Second, if scaled to the national level, such differences in ISA repayment rates over time would slowly incentivize students to study majors with better post-college prospects improving the efficiency of our education system in preparing students for higher income earning jobs. Sen. Marco Rubio, who has previously introduced legislation to create a better national legal framework for ISAs, made a related argument when in the fourth Republican primary debate he suggested that “we need more welders and less philosophers,” insinuating that structural education reform should focus more on vocational training career paths with more stable post-college career outcomes. ISAs would create better incentives for students to pursue more stable career outcomes rather than saddle many college graduates with debt and weak job prospects.

Compared to federal student loans, ISAs which offer post-collegiate risk diversification can hardly be called "usury"

Finally, such repayment rates at Purdue are relatively low compared to federal student loans that they could never honestly be called “usury” or “indentured servitude." Purdue prevents even the possibility of so-called “usury” by capping any potential ISA at 15% of total post-grad pre-tax income. Recent analysis of government data finds that the average 2015 college graduate with student debt will have to pay back slightly more than $35,000, many with little or no grace period, meaning interest payments are due immediately upon graduation unlike ISAs which only require payments contingent on a post-college income stream. Given this fact, how can anyone possibly continue to call ISAs “usury” while not apply the same label to federal student loans? For these reasons, ISAs could be near ready to be brought to national level and could play an integral part in education reform. The possibility of a recession occurring in the next few years is a real one. Academic economists like Lisa Kahn at the Yale School of Management have found that recessions can have a seriously negative long-run impact on college students who graduate in Recession years and ISAs offer students an opportunity to insure against recession risk. Sallie Mae student loans demand fixed interest payments upon graduation regardless of macroeconomic conditions. That being said, ISAs alone will not quell rising tuition borne by guaranteed government debt that gives Universities every incentive to increase tuition without any accountability for student outcomes. A recent study by researchers at the Federal Reserve Bank of New York confirms this phenomenon. Education reform plans that impose risk sharing on colleges that accept government backed Sallie Mae loans need to be implemented to solve the national tuition problem. In addition, ISAs may still need a better legal framework in some states to ensure that investors are protected from students refusing to pay their agreed upon income shares. The Purdue "Back-A-Boiler" program in time should also provide some evidence that a legal framework for ISAs exists, assuming student default rates are low. In the meantime, ISAs in some states can give students some immediate financial relief through diversifying the risk associated with their post-college income. For over 100 students at Purdue, they already have.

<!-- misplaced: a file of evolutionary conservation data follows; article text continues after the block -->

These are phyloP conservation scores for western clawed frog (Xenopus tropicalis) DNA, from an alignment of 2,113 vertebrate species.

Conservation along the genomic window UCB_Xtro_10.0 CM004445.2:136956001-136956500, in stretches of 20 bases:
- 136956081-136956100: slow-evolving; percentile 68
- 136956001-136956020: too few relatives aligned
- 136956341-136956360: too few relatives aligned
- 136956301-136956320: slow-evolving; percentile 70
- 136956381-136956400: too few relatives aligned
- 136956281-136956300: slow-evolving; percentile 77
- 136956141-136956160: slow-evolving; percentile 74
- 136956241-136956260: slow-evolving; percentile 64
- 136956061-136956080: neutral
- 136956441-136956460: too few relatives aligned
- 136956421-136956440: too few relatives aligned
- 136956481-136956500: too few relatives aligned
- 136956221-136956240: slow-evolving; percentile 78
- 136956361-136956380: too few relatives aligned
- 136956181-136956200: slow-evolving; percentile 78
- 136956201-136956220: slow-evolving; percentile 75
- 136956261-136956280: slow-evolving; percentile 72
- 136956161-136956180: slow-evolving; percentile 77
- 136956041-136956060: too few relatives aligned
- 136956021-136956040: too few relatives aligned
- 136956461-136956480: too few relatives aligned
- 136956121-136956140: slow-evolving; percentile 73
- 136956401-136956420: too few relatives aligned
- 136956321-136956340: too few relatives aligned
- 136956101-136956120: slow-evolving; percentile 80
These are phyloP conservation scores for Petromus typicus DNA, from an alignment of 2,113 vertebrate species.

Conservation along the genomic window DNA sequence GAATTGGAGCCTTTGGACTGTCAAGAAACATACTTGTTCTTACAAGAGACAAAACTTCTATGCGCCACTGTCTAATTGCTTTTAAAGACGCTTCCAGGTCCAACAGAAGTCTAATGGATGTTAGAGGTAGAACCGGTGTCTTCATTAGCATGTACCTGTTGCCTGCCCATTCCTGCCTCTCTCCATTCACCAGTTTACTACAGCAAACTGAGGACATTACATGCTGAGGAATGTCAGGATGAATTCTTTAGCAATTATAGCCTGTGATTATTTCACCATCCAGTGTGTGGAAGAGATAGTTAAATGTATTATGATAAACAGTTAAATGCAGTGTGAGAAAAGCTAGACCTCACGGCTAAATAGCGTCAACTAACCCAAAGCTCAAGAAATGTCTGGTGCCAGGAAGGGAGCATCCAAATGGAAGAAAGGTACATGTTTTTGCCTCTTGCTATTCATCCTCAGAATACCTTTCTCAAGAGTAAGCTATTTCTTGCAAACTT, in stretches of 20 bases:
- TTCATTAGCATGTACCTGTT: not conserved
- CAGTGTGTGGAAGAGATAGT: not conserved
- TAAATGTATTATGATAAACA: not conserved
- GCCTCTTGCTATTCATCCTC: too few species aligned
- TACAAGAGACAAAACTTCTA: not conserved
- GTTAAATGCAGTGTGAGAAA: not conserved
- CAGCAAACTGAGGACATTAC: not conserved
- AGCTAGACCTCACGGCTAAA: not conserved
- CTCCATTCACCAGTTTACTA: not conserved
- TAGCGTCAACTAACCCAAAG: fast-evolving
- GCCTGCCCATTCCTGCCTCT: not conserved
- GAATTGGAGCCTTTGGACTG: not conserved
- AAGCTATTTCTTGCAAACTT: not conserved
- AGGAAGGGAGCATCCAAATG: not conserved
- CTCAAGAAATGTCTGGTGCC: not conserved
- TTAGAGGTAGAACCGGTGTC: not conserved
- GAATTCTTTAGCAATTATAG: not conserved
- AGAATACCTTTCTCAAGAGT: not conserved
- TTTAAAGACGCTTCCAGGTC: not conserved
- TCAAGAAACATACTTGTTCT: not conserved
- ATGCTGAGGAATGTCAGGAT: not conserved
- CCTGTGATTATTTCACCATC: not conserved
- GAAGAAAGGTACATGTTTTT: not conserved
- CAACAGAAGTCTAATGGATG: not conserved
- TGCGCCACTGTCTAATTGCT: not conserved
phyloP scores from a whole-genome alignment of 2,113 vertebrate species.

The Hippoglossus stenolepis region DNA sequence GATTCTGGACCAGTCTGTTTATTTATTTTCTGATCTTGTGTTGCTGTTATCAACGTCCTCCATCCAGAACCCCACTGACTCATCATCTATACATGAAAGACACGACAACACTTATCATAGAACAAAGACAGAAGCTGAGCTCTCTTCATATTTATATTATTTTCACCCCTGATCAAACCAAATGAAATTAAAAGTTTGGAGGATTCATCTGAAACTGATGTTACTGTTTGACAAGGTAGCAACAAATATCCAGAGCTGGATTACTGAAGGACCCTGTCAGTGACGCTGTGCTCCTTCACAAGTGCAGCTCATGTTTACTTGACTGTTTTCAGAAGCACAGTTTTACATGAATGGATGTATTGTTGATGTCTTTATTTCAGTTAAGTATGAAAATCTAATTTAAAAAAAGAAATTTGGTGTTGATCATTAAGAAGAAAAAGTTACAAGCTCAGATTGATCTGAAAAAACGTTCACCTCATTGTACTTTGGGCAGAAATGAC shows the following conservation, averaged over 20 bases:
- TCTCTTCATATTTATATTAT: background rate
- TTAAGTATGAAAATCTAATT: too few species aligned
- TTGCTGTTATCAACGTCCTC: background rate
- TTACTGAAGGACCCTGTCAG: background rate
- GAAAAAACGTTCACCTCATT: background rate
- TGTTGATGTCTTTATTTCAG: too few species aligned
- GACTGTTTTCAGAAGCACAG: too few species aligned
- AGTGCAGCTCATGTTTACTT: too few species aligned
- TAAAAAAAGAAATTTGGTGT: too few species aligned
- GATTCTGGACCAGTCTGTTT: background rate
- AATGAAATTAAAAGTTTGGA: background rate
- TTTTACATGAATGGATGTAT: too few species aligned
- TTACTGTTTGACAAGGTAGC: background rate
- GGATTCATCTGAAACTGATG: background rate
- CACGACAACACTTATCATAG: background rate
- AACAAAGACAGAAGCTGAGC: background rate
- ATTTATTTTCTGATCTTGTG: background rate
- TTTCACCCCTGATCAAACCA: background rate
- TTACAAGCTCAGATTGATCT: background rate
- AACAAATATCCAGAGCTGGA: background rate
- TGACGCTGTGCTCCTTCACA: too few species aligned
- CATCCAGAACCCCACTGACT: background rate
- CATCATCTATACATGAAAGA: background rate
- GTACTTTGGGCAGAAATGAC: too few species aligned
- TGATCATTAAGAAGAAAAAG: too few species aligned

You can read the original article here